Author Archives: Lee Sproats

Lee Sproats

Dr. Lee Sproats has been interested in astronomy since watching Star Wars in 1977 and has appeared on the UK Sky at Night TV programme. He then went on to study Astronomy where he obtained a degree and then a PhD in the subject at University College London/Mullard Space Science Laboratory. He has worked in Australia in radio astronomy and used optical/infrared telescopes on Hawaii and La Palma and Lowell and Kitt Peak observatories in the USA. After working for the University of Surrey to promote the use of computers for teaching in UK higher education and then as an IT trainer for a stock market company, he went on to work for Greenwich Observatory Ltd where he ran their northern branch and then worked for David Hinds Ltd dealing with our and Celestron products. He is often involved in flight excursions that take passengers to observe the northern lights, has led trips to see the great USA 2017 eclipse near Hopkinsville and was lead astronomer onboard a specially chartered 737 to view the 2015 total solar eclipse at 38,000ft. Lee`s astronomical interests include Lunar observing, astrophotography, photometry and pro-am collaborations.

Since David Hinds stopped operation in December 2020, Dr. Sproats works for Baader Planetarium as our UK representative/consultant and is responsible for looking after our UK/Eire dealers, dealing with Baader Planetarium/PlaneWave/10Micron product support, writing articles and also is involved in our large telescope and observatory instrumentation projects.

  • A quick look at the sky in 2024

    As we are now into 2024 we thought it would be interesting to give you a quick summary of the year ahead in our sky. Equinoxes and Solstices The Earth’s seasons change on four specific days each year. We have two solstices where the Sun appears to be at its lowest and highest points in the sky in December and June respectively, and two equinoxes where the length of day and night are similar in April and September. The equinox and solstice dates for 2024 are: March 20 - Spring Equinox: Occurs at 03:06 UTC and is the first day of spring in the Northern Hemisphere and the first day of autumn in the Southern Hemisphere (autumnal equinox). June 20 - Summer Solstice: Will take place at 20:51 UTC and is...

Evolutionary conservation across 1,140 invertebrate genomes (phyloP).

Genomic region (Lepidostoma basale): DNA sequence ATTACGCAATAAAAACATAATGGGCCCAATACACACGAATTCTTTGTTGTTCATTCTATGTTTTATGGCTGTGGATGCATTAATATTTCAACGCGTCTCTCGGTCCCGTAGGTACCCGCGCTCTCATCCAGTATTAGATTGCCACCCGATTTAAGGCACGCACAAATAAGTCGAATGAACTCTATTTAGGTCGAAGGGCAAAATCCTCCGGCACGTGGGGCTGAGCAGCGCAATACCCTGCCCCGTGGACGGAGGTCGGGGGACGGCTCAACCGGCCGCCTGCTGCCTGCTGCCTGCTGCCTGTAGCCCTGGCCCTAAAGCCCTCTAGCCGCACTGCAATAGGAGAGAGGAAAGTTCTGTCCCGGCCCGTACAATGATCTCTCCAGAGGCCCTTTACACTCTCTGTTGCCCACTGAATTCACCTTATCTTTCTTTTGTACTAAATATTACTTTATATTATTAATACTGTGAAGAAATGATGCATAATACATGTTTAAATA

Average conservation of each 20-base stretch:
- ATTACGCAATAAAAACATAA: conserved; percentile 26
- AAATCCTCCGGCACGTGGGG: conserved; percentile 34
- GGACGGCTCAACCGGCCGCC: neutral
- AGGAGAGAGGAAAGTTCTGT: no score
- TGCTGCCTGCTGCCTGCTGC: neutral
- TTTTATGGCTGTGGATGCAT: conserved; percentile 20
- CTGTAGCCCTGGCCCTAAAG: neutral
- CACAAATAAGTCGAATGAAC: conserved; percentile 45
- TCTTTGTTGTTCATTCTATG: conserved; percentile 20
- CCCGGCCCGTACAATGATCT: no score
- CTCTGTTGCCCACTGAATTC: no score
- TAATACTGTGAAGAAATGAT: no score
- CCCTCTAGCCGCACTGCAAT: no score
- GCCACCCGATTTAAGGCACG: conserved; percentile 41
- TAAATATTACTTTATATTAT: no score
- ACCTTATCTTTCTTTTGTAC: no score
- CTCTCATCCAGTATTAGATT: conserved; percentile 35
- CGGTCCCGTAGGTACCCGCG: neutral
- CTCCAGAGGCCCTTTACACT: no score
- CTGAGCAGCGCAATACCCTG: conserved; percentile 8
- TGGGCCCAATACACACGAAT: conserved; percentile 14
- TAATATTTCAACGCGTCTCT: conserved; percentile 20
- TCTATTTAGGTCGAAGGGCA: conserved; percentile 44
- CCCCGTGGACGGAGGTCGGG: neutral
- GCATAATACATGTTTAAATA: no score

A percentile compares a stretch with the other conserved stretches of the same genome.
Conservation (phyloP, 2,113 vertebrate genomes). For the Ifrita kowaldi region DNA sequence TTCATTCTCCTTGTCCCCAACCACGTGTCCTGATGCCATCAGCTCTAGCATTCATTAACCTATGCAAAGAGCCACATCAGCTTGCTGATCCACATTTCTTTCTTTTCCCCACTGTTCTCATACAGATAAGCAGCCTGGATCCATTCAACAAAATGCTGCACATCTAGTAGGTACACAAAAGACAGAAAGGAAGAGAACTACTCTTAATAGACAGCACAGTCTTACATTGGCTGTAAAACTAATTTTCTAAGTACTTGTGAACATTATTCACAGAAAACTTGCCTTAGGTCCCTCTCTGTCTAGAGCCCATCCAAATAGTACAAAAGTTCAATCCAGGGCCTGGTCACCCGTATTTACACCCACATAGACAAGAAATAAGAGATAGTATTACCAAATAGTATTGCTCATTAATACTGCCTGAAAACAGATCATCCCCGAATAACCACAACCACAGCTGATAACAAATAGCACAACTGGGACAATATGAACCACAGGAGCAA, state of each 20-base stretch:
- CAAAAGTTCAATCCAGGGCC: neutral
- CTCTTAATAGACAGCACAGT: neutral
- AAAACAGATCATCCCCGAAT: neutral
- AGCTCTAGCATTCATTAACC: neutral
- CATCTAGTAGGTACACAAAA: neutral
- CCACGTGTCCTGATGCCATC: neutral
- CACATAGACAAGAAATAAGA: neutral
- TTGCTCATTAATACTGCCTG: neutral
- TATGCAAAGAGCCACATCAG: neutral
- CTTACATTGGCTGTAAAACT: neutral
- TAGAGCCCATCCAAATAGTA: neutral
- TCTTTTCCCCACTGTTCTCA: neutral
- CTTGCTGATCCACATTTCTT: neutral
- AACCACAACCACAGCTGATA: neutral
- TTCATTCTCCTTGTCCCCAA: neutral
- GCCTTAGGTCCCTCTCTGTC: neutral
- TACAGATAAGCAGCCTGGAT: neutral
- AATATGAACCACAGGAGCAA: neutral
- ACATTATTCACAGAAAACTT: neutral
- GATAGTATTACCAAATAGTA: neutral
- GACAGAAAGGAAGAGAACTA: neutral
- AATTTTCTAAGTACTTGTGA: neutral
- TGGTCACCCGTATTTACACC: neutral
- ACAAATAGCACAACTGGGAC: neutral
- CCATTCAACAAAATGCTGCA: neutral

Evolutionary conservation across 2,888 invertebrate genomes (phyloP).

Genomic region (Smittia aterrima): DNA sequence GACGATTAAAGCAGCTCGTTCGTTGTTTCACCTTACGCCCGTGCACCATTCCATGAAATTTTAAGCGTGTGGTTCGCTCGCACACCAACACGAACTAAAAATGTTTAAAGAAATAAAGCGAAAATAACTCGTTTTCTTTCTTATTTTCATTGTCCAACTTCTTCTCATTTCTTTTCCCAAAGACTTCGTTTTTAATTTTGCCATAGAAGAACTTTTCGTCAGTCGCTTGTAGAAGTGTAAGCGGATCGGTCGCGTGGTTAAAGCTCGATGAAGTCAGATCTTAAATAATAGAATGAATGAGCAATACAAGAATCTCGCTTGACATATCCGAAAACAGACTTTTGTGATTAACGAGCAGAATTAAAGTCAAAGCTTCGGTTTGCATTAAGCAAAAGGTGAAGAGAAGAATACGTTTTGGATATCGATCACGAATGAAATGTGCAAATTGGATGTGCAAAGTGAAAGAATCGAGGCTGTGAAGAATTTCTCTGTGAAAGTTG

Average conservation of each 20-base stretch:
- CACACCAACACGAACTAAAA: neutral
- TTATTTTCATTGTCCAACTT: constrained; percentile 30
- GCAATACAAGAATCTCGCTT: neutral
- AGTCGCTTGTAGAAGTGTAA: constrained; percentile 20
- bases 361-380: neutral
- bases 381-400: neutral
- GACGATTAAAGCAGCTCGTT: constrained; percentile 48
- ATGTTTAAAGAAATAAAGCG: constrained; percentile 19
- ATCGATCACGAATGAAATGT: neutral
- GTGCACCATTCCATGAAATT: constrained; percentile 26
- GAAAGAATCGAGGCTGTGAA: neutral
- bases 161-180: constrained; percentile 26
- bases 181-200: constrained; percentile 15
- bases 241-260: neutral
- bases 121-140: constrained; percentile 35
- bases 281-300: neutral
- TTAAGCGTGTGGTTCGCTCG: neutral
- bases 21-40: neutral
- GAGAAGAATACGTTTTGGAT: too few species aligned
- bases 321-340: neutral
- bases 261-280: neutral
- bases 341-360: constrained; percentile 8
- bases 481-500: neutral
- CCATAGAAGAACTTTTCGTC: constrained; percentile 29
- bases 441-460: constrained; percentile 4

• Queen's Anniversary Prize Award for the Open University UK

    We would like to congratulate the Open University (OU) who was recently announced as one of the winners of the prestigious 2023 Queen's Anniversary Prize for their OpenSTEM (Science, Technology Engineering & Mathematics) Labs. These online distance learning laboratories allow students to undertake and participate in experimental work at any time 24/7 remotely from anywhere in the world and cover topics including computing, health and astronomy. The prizes are granted biennially by the UK Monarch and are the highest national honor awarded in Higher Education in recognition of world-class excellence and achievement. The OU operate two robotic observatories at the Observatorio del Teide on the island of Tenerife as part of its OpenSTEM Labs initiative called COAST (COmpletely Autonomous Service Telescope), and PIRATE (the Physics...
  • Adapting the M68 Tilter for use with T-2 and M48 Accessories

    The Baader M68-Tilter (#2458170 , € 255,-) The M68 system allows for a sturdy and rigid connection of heavy accessories. The M68 tilter is a relatively recent addition to this family of adaptors and was developed to easily compensate for image tilt in an optical train through simple adjustments of three pairs of easily-accessible (even when a camera for example is attached) hex-screws located around the edge of the adaptor. Although the M68 tilter itself is small occupying just 9.50-10.25mm of optical path length, and relatively light weighing in at just under 100g, it can accommodate a heavy accessory payload of up to 5kg. The tilter allows a tilt shift of up to 1° to compensate for misalignments in the image field. Baader M68 adapter...
  • Alston Observatory's (University of Central Lancashire UK) New PlaneWave Installation - Part 3: The DeltaRho350

    Towards the end of 2021 Alston Observatory, which is the teaching and public outreach facility of the University of Central Lancashire's Jeremiah Horrocks Institute for Astronomy, Maths and Physics in the north-west of the UK had their PlaneWave L-350 direct drive mount installed atop an equatorial wedge on a Baader heavy duty 0.6m pier in their new 3m observatory dome. After it was installed a Meade 12" LX200 SCT was temporarily mounted on this system waiting for the telescope to arrive that would finally "live" on the mount.....a PlaneWave DeltaRho 350 F/3 widefield imaging cassegrain optical system - the first such PlaneWave telescope system in the United Kingdom. In this third and final installment of the Alston Observatory telescope installation (see here for part one...

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